Mr. Robbie Dix, III, Director, Division of Appeals.  Mr. Dix, in turn,
 reported to Ms. Delores Rozzi, Director of the Office of Review and
 Appeals (ORA).
 
    During the summer of 1984, Mr. Martinez became concerned about
 changes made by ORA management in the method of performing his work.
 One such change involved the imposition of clerical duties on attorneys
 as part of their official duties.  Another change concerned attorney
 access to the office word processing equipment in the preparation of
 their draft decisions.  A third change required attorneys to proofread
 not only their own work, but work of other attorneys.  Other changes
 affecting Mr. Martinez were the manner of prioritizing case work
 assigned to attorneys and the fluctuation of case production numbers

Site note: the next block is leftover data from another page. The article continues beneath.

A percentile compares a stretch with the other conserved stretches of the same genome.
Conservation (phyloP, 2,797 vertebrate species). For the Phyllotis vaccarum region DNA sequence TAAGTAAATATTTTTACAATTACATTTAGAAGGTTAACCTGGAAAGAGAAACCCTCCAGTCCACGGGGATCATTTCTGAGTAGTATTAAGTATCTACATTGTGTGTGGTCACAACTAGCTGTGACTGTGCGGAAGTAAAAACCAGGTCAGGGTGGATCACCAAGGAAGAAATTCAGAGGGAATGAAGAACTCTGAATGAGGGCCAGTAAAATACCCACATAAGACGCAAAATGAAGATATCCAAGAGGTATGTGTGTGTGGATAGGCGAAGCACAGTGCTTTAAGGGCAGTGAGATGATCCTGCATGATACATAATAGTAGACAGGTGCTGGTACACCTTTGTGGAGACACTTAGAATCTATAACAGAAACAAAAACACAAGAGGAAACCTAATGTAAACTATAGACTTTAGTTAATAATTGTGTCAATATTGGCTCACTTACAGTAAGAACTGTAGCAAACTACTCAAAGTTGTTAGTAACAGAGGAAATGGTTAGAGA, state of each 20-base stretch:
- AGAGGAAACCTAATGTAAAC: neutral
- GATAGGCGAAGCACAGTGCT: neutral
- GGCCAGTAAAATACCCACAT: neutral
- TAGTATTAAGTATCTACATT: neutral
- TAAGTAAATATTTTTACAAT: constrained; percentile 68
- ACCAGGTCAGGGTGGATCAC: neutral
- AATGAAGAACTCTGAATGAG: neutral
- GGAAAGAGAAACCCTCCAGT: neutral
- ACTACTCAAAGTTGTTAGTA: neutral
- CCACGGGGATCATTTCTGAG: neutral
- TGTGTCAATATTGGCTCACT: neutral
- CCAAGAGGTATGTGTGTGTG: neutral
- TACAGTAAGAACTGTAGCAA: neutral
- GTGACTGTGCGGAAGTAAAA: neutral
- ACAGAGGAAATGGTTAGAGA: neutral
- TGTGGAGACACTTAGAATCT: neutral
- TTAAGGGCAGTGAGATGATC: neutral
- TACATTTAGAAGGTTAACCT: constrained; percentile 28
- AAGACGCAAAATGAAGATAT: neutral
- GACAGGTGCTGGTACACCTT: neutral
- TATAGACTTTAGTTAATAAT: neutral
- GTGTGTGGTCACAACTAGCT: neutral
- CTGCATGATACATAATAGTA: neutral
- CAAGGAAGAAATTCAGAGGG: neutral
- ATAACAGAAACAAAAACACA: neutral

required of attorneys.
 
    In response to the above changes, Mr. Martinez filed four grievances
 under the applicable collective-bargaining agreement.  Mr. Martinez
 filed the first grievance concerning the use of word processing
 equipment informally with Ms. Rodriguez on July 13, 1984.  After no
 resolution was reached, on July 27, 1984, Mr. Martinez elevated that
 grievance to the next level to Office Director Rozzi.  Ms. Rozzi denied
 the grievance on August 2, 1984.  Thereafter, Mr. Martinez elevated the
 grievance on August 3, 1984 to the third level with Respondent's
 Chairman Clarence Thomas.  Chairman Thomas denied that grievance on
 September 27, 1984.
 
    On August 3, 1984, Mr. Martinez filed a second grievance at the first